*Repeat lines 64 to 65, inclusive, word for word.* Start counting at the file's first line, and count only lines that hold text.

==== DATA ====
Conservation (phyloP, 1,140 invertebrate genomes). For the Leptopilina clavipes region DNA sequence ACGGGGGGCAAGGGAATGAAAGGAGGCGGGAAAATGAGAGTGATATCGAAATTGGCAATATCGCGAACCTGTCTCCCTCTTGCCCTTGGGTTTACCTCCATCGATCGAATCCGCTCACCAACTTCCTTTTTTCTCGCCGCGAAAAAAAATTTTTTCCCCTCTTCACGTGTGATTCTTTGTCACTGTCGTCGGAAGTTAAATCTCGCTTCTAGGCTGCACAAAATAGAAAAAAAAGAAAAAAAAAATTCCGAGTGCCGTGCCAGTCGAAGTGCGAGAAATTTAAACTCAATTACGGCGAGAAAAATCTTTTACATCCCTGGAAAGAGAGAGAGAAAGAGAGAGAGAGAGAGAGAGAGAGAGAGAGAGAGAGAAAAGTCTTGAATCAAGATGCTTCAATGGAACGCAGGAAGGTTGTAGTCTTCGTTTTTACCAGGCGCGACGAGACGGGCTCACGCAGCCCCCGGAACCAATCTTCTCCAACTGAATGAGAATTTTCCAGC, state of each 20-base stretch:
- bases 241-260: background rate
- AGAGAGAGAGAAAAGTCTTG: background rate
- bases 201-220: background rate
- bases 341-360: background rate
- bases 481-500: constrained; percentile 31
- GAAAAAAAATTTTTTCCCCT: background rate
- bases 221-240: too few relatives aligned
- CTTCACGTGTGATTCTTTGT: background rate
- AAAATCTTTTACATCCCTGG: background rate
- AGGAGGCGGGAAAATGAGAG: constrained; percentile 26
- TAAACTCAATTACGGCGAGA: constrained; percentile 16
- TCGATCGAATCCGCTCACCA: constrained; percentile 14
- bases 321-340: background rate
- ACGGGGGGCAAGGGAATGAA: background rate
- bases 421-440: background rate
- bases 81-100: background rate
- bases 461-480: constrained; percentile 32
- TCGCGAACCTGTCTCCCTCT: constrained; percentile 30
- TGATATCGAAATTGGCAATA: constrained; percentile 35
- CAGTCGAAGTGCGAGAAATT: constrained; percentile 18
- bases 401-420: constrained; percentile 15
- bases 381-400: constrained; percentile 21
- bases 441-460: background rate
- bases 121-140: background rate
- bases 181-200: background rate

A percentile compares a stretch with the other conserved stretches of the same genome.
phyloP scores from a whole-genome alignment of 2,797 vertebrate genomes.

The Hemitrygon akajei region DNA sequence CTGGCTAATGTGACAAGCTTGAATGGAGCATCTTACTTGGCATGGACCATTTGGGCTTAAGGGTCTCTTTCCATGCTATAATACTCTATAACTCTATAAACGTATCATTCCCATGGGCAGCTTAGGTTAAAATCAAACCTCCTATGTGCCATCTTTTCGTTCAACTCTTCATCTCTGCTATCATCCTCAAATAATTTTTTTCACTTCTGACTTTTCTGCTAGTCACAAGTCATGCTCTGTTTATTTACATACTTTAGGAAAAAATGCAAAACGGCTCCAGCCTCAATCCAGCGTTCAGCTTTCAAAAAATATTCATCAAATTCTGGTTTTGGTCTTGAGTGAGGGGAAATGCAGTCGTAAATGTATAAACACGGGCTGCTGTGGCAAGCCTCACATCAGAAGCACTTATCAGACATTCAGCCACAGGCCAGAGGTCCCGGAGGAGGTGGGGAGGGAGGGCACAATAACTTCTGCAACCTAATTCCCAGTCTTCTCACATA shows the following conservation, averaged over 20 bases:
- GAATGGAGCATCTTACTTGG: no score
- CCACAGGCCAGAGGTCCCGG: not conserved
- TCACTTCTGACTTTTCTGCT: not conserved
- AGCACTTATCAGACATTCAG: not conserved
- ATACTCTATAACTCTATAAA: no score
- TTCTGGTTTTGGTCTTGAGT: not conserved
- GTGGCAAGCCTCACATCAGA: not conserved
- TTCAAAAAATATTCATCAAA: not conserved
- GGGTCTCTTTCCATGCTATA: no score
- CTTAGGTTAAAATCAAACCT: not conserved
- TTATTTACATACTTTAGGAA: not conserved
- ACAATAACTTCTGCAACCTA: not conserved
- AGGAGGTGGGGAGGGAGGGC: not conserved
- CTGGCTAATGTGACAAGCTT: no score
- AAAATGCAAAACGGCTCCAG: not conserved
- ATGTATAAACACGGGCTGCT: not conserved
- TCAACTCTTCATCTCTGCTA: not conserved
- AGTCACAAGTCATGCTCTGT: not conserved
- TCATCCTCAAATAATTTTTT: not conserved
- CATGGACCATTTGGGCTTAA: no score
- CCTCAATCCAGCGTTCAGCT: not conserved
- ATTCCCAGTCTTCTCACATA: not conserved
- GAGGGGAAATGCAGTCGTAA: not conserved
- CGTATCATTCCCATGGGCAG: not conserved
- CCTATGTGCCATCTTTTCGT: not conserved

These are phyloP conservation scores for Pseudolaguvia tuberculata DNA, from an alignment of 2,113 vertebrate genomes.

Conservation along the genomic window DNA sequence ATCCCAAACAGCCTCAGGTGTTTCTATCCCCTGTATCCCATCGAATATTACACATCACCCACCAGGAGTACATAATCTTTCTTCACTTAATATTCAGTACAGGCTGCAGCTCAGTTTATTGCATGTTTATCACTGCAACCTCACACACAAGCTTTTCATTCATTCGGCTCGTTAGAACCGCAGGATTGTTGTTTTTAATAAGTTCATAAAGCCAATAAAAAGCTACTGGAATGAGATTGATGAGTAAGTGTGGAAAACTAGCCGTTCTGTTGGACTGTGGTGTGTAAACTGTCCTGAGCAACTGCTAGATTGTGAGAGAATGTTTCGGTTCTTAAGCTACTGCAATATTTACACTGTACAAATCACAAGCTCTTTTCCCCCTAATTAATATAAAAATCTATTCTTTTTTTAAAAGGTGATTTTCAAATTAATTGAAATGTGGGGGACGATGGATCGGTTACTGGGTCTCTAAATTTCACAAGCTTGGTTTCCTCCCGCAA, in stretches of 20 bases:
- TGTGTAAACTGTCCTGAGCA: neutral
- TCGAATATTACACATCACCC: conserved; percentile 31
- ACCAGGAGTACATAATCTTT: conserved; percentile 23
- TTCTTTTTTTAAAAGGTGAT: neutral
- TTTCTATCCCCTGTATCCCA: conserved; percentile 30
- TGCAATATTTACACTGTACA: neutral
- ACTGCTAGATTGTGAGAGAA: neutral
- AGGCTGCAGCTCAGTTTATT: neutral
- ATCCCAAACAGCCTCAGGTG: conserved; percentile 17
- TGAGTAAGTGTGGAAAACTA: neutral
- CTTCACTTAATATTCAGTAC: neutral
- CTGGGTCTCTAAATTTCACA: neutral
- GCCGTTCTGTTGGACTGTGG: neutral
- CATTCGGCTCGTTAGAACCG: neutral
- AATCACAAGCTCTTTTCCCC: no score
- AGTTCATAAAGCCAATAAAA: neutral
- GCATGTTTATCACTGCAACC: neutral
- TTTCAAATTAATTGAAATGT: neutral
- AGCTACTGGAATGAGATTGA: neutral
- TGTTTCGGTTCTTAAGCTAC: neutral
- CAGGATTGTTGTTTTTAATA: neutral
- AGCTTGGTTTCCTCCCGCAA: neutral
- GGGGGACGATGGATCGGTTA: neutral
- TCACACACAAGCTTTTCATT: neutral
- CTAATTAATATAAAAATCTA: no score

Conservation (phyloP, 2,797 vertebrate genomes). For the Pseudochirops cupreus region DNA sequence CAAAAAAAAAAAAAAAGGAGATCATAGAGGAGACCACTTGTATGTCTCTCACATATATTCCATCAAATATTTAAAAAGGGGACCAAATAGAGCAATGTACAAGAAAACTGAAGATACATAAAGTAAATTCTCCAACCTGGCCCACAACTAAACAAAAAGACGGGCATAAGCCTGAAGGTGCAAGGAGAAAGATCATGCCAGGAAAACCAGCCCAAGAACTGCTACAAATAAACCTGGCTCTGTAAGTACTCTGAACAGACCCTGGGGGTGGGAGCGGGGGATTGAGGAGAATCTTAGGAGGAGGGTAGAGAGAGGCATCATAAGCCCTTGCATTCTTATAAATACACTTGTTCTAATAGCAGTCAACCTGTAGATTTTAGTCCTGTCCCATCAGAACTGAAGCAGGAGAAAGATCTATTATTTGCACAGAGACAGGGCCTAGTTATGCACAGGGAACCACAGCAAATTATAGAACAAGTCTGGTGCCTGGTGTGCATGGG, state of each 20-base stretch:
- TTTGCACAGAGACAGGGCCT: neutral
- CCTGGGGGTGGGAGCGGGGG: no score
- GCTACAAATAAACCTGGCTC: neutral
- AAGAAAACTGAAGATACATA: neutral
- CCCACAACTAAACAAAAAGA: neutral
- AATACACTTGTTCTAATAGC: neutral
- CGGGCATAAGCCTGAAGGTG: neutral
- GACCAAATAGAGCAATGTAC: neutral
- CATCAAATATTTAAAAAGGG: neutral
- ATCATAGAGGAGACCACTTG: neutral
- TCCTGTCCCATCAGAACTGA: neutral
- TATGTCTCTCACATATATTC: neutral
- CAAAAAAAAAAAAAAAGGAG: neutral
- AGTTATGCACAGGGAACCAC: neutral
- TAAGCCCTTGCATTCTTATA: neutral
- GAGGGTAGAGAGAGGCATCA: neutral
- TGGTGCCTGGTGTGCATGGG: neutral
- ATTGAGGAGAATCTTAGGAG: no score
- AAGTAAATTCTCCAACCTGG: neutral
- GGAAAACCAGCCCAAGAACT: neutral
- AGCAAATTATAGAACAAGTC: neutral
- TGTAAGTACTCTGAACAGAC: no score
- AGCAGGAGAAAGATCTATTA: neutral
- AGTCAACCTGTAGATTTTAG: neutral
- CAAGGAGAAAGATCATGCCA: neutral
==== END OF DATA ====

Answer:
- AGGCTGCAGCTCAGTTTATT: neutral
- ATCCCAAACAGCCTCAGGTG: conserved; percentile 17